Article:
Facebook's Messenger app has allowed users to send money to friends using their debit cards since last spring, but recent reports indicate that Facebook may be considering a move into the retail payments space as well, following in the tracks of Apple, Samsung and Google. Facebook will need to be careful, however, not to simply become yet another channel for criminals, security experts say.
For many users, logging into Facebook is not a major security issue - after all, it's a fun social platform, not a bank. That means short, easy-to-remember passwords, for example.
Unfortunately, the Messenger app uses the same login and password, said Kayvan Alikhani, senior director of technology at RSA Security. And there is also a concern about the lack of strong authentication enforcement.
This means that criminals would have an easier time taking over multiple accounts and sending money between them, evading some risk controls, since the payments would be going through a trusted network to friends.
Alikhani recommended the use of two-factor authentication for money transfers, especially when they come too frequently or are for high dollar amounts.
[ ALSO ON CSO: Facebook sees challenges to sharing threat data with US ]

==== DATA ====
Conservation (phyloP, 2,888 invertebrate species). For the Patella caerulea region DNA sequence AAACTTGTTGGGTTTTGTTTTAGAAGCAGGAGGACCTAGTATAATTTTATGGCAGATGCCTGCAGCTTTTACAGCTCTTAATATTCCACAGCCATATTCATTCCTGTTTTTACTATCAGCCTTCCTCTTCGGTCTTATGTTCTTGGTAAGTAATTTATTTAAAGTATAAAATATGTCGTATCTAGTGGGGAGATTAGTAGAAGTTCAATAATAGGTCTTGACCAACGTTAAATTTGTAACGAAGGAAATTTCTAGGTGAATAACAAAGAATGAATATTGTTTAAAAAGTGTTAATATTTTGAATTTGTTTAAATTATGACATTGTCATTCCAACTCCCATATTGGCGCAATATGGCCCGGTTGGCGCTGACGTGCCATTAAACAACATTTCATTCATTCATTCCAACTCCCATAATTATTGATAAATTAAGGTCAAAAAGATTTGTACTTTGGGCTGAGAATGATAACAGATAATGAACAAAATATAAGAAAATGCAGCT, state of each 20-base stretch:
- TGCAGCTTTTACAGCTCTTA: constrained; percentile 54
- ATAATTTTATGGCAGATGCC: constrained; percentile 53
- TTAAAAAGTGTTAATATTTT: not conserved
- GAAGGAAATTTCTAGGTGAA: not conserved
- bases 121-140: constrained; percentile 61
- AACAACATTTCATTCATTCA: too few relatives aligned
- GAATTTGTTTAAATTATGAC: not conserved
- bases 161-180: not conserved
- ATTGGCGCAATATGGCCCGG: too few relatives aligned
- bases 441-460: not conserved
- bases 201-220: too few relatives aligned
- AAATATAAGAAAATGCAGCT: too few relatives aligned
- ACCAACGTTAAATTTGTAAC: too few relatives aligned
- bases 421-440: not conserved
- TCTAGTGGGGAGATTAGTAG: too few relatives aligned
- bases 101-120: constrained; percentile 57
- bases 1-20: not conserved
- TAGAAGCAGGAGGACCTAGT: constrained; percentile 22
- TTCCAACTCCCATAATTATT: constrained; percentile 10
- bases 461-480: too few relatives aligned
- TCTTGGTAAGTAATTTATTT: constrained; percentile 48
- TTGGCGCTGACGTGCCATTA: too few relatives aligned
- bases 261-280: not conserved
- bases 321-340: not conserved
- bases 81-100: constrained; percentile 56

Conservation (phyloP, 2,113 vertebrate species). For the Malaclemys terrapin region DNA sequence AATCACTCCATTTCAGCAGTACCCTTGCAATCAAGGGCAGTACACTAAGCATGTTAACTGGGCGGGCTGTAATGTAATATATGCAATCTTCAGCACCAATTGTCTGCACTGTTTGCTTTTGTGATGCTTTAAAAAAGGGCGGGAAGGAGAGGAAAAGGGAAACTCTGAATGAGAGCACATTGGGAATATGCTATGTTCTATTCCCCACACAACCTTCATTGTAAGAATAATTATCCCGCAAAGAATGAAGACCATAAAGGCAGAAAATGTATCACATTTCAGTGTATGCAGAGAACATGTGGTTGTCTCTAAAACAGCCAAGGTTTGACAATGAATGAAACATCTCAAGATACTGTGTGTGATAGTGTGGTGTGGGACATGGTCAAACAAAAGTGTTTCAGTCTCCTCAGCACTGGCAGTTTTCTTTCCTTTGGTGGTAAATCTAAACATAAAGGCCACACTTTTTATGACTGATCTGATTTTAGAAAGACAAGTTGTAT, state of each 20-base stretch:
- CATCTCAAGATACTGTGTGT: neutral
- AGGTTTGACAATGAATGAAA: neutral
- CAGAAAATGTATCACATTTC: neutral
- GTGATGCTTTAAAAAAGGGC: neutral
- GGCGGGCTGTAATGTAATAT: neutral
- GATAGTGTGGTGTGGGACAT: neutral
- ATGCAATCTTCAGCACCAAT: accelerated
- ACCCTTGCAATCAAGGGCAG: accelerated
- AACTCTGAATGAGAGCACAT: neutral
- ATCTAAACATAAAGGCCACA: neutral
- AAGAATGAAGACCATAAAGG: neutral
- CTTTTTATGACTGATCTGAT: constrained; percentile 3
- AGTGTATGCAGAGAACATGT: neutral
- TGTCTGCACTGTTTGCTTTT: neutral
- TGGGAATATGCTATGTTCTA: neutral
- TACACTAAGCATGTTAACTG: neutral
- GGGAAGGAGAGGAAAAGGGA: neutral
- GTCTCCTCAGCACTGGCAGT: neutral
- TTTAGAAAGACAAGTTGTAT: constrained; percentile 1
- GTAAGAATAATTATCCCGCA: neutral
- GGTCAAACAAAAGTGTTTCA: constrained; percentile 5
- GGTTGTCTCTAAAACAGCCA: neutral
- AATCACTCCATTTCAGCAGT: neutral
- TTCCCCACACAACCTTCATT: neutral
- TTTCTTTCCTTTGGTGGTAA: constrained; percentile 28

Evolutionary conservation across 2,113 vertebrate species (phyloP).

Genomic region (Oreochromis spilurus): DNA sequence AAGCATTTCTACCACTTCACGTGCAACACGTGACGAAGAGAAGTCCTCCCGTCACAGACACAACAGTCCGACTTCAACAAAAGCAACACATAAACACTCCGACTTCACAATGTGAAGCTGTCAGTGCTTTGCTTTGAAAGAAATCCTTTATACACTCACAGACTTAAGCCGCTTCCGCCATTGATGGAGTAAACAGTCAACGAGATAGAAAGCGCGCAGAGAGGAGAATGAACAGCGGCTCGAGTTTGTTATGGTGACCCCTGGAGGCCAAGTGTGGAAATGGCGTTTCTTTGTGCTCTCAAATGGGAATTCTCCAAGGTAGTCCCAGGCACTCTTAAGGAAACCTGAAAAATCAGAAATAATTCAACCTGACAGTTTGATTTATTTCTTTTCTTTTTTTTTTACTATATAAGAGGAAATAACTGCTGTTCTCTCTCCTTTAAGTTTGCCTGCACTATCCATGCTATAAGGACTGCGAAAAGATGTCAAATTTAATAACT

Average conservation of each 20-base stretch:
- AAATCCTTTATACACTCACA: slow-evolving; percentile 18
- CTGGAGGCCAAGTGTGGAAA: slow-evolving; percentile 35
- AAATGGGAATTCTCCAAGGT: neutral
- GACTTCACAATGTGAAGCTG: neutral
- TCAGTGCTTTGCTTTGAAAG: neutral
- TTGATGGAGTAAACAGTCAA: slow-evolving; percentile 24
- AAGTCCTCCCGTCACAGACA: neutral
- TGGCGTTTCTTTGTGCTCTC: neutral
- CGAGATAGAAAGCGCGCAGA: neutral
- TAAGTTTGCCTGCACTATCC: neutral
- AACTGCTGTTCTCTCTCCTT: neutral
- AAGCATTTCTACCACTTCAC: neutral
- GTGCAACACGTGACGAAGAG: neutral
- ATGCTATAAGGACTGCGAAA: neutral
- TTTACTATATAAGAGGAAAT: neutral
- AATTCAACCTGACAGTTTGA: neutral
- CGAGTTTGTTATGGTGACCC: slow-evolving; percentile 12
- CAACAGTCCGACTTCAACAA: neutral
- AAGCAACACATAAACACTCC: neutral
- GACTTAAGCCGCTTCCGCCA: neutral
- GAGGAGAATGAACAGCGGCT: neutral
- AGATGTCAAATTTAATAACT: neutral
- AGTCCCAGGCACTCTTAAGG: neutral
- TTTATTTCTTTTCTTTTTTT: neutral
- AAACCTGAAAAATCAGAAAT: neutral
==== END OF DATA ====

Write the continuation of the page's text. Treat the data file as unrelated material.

"In addition to the ongoing risk-based authentication, the app should enforce either on-device biometric authentication methods available to the user, when and where possible, or one-time-password based authentication, or at a minimum -- as unpopular as it is -- require complex passwords for money transfers," he said.
Another approach is to use Facebook to create brand-new accounts, connect them to stolen credit cards, and then use Messenger to transfer money out or make purchases, said Neil Bergman, consultant at Cigital.
"In theory, Facebook could strengthen the registration process via additional identity verification, but that would require collaboration with the issuing banks," he said. "For example, Apple Pay requires additional verification via email, SMS, or a call center depending on the bank when adding a card to the Apple account."
In fact, despite Apple's verification steps, there were still numerous incidents of fraud when Apple Pay was rolled out.
Facebook payments come with an extra layer twist when it comes to security. Not only does the platform have the capability to send money, but it also collects an enormous trove of personal information about its users, making it a gold mine for social engineering hacks.
"Facebook creates enough data which the hacker can easily correlate and cross correlate in order to create a convincing and reliable story," said Amit Ashbel, product marketing manager at Checkmarx. "You can never know who you are really talking with on Facebook. If a hacker has successfully infiltrated a Facebook account of one of your friends, they are now your friend, family or colleague."
Amit Ashbel, product marketing manager at Checkmarx
Traditional payments and banking institutions have long been struggling with fraud, he added.
"Paypal -- the king of online payments -- is still struggling with security and they have been around for almost 20 years," he said.